a new saint

soon-to-be Saint Jose Sanchez del Rio

soon-to-be Saint Jose Sanchez del Rio

I received an early birthday present: Pope Francis has approved the canonization of Blessed José Sánchez del Río, a 14 year-old Mexican martyr. Soon we can call him “Saint José”.

Now I’ve written one book in my life, “Blessed José”, and it was about this very same 14 year-old. So yesterday’s announcement got me thinking about how that all started…

It was 6th grade, and I was 12. A little seminarian was substitute-teaching our religion class. He told us the story of a 14 year-old boy who had run off to join an army fighting for religious freedom. Captured and offered his freedom in exchange for denying his faith on numerous occasions, the boy refused, and in the end he was brutally tortured and martyred.

Hearing that story in all its detail was tantamount to lighting off fireworks in the heart of a certain little boy. “If a 14 year old can go and do that, then I can do something for God!” I remember thinking. After school that day, my mom instantly noticed something was different about me and she took me on a date to get the truth out of me. I poured out my story to her over spaghetti and meatballs, and I know she pondered much on what I told her. Months later, inspired in great part by Blessed José, I entered a school for boys who want to be priests, and even more amazing yet, my parents let me!

Now I have always loved reading lives of the saints – especially book-length stories where you really get to good become friends with the saint. But when I looked for a good book about José, there was nothing available in English. In Spanish I could only find short snippets or dry bios.

 my book!

my book!

Years later, I felt it my duty to Blessed José to tell his story in a way that would inspire young people like he has always inspired me. So I spent about 7 years researching, then 3 years writing, (mostly during siesta time while studying philosophy and theology in Rome) finally coming up with my homage to this boy martyr. It’s called “Blessed José” and is available in print and ebook here.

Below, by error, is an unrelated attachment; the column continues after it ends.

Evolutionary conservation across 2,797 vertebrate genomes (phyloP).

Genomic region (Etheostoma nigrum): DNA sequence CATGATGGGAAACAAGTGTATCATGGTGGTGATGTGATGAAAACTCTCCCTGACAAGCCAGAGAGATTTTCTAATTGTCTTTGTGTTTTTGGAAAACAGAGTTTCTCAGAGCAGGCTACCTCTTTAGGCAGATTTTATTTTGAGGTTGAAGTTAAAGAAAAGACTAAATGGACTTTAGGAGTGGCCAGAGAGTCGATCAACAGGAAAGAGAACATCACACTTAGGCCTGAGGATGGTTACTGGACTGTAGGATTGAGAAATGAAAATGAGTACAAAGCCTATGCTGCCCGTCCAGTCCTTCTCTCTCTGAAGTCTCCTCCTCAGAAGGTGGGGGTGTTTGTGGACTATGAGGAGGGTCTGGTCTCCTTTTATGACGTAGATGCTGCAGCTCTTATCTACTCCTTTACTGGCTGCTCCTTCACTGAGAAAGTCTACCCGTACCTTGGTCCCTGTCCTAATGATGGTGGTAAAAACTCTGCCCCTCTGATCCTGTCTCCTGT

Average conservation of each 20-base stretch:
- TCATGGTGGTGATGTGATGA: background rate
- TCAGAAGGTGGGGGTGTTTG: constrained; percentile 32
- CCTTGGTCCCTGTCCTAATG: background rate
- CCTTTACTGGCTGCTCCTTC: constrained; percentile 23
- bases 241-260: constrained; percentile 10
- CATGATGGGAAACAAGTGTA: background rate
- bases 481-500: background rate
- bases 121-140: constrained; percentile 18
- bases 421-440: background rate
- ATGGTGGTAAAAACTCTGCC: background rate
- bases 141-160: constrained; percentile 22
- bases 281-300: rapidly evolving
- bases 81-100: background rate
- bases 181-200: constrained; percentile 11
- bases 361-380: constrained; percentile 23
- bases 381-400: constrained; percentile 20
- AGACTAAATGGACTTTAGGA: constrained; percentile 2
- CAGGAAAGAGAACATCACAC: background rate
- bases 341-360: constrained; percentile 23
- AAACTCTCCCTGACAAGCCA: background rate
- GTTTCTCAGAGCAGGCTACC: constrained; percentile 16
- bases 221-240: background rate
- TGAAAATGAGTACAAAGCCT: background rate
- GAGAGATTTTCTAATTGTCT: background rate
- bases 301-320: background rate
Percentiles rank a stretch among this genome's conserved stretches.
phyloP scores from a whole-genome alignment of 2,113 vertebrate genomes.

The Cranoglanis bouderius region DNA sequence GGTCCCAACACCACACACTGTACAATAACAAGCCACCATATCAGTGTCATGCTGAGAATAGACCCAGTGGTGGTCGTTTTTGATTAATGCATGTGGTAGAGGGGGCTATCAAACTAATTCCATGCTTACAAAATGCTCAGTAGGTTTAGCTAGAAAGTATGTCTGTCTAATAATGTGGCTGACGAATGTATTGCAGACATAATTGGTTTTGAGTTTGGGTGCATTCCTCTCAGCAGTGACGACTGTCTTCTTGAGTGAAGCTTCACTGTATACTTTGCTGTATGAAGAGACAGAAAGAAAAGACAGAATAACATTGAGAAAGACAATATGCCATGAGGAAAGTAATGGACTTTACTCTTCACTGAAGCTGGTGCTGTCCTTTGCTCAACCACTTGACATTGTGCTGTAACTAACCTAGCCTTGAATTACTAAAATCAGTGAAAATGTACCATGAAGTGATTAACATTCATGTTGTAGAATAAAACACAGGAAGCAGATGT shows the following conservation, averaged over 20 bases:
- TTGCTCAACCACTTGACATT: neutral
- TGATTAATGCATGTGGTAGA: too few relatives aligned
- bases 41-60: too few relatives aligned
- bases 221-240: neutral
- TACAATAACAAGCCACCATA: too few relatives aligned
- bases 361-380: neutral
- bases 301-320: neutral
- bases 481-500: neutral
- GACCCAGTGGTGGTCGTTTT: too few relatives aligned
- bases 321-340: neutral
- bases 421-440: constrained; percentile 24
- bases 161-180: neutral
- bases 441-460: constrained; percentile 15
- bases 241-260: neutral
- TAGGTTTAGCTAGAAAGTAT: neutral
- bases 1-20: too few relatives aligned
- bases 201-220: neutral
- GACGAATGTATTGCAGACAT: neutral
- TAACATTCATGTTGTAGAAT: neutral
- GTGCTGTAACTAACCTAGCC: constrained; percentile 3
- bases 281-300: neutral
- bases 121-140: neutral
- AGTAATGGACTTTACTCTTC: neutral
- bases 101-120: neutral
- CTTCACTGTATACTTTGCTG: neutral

It was partially in hope of advancing Blessed José’s being named “Saint” that I wrote my book. But he needed a miracle to his name for that.

signing books

signing books

Last year I heard about a possible miracle. In 2008, a 3 month-old baby girl named Ximena, from Sahuyao, José’s hometown, was brought to the hospital and diagnosed with pulmonary tuberculosis. Her condition worsened and the doctors told her parents she was already brain-dead and had hours to live. That night, her parents joined with others to pray to Blessed José to intercede with a miracle. They prayed from 10pm to 4am. The doctor says that precisely at 4am, the little girl’s condition improved dramatically and only got better from then on. When asked later whether she thought Blessed José had intervened, the doctor said, “I don’t know about that. The only thing I know is that someone intervened, and this girl whom we thought would die, didn’t die. The most interesting thing is that with this girl, there are no complications, whereas children that manage to survive this always do very poorly.” Ximena is now a healthy seven year-old. Her miracle was all Pope Francis needed to clear the way for “Saint José Sánchez del Río”.

I still love reading the lives of the saints. They show us, in a way that no theory or idea can, that loving God and being totally transformed by His love is really possible. “Perfect Joy” may seem unattainable, until you learn about Saint Phillip Neri. “Charity” is a nice idea, until we see someone like Mother Theresa of Calcutta literally incarnate it. And “Courage”, at least for me, was only theory until I heard the story of Blessed José.

May his story, and the stories of all the saints, inspire you to be the saint you can be!

About Fr Kevin McKenzie LC

Fr Kevin McKenzie LC comes from Saint Louis, Missouri from a family of nine. He spent the last five years studying Philosophy and Theology in Rome. Ordained a priest in December, he now helps as chaplain at a small Catholic school in Cincinnati, and on the weekends directs retreats for boys in southeastern Indiana.
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